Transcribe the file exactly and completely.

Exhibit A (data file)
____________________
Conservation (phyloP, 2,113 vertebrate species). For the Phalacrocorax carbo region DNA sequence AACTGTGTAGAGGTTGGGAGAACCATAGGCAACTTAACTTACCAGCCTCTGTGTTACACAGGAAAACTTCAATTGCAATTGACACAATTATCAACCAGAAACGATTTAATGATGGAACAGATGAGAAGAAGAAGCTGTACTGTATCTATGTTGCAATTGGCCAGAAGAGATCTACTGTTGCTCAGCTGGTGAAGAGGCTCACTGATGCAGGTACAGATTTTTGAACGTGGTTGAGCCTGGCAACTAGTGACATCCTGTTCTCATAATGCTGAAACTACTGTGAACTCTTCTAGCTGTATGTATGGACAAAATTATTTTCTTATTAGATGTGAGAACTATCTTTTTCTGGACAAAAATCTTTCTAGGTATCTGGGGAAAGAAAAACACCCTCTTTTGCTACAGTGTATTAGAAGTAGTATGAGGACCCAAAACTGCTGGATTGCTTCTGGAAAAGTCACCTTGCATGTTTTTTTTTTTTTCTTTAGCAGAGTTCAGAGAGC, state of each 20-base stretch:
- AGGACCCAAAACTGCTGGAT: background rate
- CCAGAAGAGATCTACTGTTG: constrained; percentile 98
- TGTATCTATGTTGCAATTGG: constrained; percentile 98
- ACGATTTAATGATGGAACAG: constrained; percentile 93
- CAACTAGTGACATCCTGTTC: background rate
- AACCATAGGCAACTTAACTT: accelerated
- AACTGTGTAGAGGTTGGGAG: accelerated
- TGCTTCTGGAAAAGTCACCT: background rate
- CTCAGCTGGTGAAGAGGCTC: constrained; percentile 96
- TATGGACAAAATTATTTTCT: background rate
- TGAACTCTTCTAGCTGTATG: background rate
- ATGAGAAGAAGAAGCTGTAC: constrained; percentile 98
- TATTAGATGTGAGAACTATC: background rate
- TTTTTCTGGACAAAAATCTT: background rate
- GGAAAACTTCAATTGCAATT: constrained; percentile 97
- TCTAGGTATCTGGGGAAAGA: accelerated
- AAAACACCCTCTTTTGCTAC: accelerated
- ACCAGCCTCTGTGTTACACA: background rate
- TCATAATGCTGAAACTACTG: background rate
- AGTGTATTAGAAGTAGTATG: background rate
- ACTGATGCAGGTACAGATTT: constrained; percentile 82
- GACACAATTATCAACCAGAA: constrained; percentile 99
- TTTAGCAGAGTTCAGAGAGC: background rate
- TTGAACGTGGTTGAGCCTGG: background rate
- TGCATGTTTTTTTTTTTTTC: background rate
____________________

Conservation (phyloP, 2,113 vertebrate species). For the Phalacrocorax carbo region DNA sequence AACTGTGTAGAGGTTGGGAGAACCATAGGCAACTTAACTTACCAGCCTCTGTGTTACACAGGAAAACTTCAATTGCAATTGACACAATTATCAACCAGAAACGATTTAATGATGGAACAGATGAGAAGAAGAAGCTGTACTGTATCTATGTTGCAATTGGCCAGAAGAGATCTACTGTTGCTCAGCTGGTGAAGAGGCTCACTGATGCAGGTACAGATTTTTGAACGTGGTTGAGCCTGGCAACTAGTGACATCCTGTTCTCATAATGCTGAAACTACTGTGAACTCTTCTAGCTGTATGTATGGACAAAATTATTTTCTTATTAGATGTGAGAACTATCTTTTTCTGGACAAAAATCTTTCTAGGTATCTGGGGAAAGAAAAACACCCTCTTTTGCTACAGTGTATTAGAAGTAGTATGAGGACCCAAAACTGCTGGATTGCTTCTGGAAAAGTCACCTTGCATGTTTTTTTTTTTTTCTTTAGCAGAGTTCAGAGAGC, state of each 20-base stretch:
- AGGACCCAAAACTGCTGGAT: background rate
- CCAGAAGAGATCTACTGTTG: constrained; percentile 98
- TGTATCTATGTTGCAATTGG: constrained; percentile 98
- ACGATTTAATGATGGAACAG: constrained; percentile 93
- CAACTAGTGACATCCTGTTC: background rate
- AACCATAGGCAACTTAACTT: accelerated
- AACTGTGTAGAGGTTGGGAG: accelerated
- TGCTTCTGGAAAAGTCACCT: background rate
- CTCAGCTGGTGAAGAGGCTC: constrained; percentile 96
- TATGGACAAAATTATTTTCT: background rate
- TGAACTCTTCTAGCTGTATG: background rate
- ATGAGAAGAAGAAGCTGTAC: constrained; percentile 98
- TATTAGATGTGAGAACTATC: background rate
- TTTTTCTGGACAAAAATCTT: background rate
- GGAAAACTTCAATTGCAATT: constrained; percentile 97
- TCTAGGTATCTGGGGAAAGA: accelerated
- AAAACACCCTCTTTTGCTAC: accelerated
- ACCAGCCTCTGTGTTACACA: background rate
- TCATAATGCTGAAACTACTG: background rate
- AGTGTATTAGAAGTAGTATG: background rate
- ACTGATGCAGGTACAGATTT: constrained; percentile 82
- GACACAATTATCAACCAGAA: constrained; percentile 99
- TTTAGCAGAGTTCAGAGAGC: background rate
- TTGAACGTGGTTGAGCCTGG: background rate
- TGCATGTTTTTTTTTTTTTC: background rate